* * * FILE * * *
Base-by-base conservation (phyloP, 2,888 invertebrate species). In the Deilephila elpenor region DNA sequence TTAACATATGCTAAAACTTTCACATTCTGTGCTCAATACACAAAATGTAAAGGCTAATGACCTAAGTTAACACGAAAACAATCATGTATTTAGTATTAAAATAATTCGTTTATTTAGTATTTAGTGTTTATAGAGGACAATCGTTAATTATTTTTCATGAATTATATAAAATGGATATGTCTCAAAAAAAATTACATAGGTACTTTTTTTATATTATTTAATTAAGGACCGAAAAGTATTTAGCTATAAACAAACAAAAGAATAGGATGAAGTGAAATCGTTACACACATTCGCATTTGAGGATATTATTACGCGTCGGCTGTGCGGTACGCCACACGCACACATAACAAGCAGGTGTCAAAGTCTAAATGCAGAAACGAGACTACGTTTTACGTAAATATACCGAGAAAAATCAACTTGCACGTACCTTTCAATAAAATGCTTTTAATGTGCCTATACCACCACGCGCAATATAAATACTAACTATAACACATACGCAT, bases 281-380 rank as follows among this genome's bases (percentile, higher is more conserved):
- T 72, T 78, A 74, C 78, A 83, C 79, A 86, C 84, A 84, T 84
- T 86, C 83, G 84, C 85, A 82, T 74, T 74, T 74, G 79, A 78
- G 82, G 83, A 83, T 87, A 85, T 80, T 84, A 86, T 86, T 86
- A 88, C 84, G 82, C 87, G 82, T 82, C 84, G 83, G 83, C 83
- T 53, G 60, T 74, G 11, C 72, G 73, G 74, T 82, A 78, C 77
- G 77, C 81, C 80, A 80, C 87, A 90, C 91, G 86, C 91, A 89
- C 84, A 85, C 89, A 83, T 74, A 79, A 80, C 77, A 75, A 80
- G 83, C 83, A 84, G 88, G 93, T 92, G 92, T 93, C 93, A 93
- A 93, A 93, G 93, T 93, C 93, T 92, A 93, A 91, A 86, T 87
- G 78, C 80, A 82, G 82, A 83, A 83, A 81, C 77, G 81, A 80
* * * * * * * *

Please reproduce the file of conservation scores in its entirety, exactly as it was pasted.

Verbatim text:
Base-by-base conservation (phyloP, 2,888 invertebrate species). In the Deilephila elpenor region DNA sequence TTAACATATGCTAAAACTTTCACATTCTGTGCTCAATACACAAAATGTAAAGGCTAATGACCTAAGTTAACACGAAAACAATCATGTATTTAGTATTAAAATAATTCGTTTATTTAGTATTTAGTGTTTATAGAGGACAATCGTTAATTATTTTTCATGAATTATATAAAATGGATATGTCTCAAAAAAAATTACATAGGTACTTTTTTTATATTATTTAATTAAGGACCGAAAAGTATTTAGCTATAAACAAACAAAAGAATAGGATGAAGTGAAATCGTTACACACATTCGCATTTGAGGATATTATTACGCGTCGGCTGTGCGGTACGCCACACGCACACATAACAAGCAGGTGTCAAAGTCTAAATGCAGAAACGAGACTACGTTTTACGTAAATATACCGAGAAAAATCAACTTGCACGTACCTTTCAATAAAATGCTTTTAATGTGCCTATACCACCACGCGCAATATAAATACTAACTATAACACATACGCAT, bases 281-380 rank as follows among this genome's bases (percentile, higher is more conserved):
- T 72, T 78, A 74, C 78, A 83, C 79, A 86, C 84, A 84, T 84
- T 86, C 83, G 84, C 85, A 82, T 74, T 74, T 74, G 79, A 78
- G 82, G 83, A 83, T 87, A 85, T 80, T 84, A 86, T 86, T 86
- A 88, C 84, G 82, C 87, G 82, T 82, C 84, G 83, G 83, C 83
- T 53, G 60, T 74, G 11, C 72, G 73, G 74, T 82, A 78, C 77
- G 77, C 81, C 80, A 80, C 87, A 90, C 91, G 86, C 91, A 89
- C 84, A 85, C 89, A 83, T 74, A 79, A 80, C 77, A 75, A 80
- G 83, C 83, A 84, G 88, G 93, T 92, G 92, T 93, C 93, A 93
- A 93, A 93, G 93, T 93, C 93, T 92, A 93, A 91, A 86, T 87
- G 78, C 80, A 82, G 82, A 83, A 83, A 81, C 77, G 81, A 80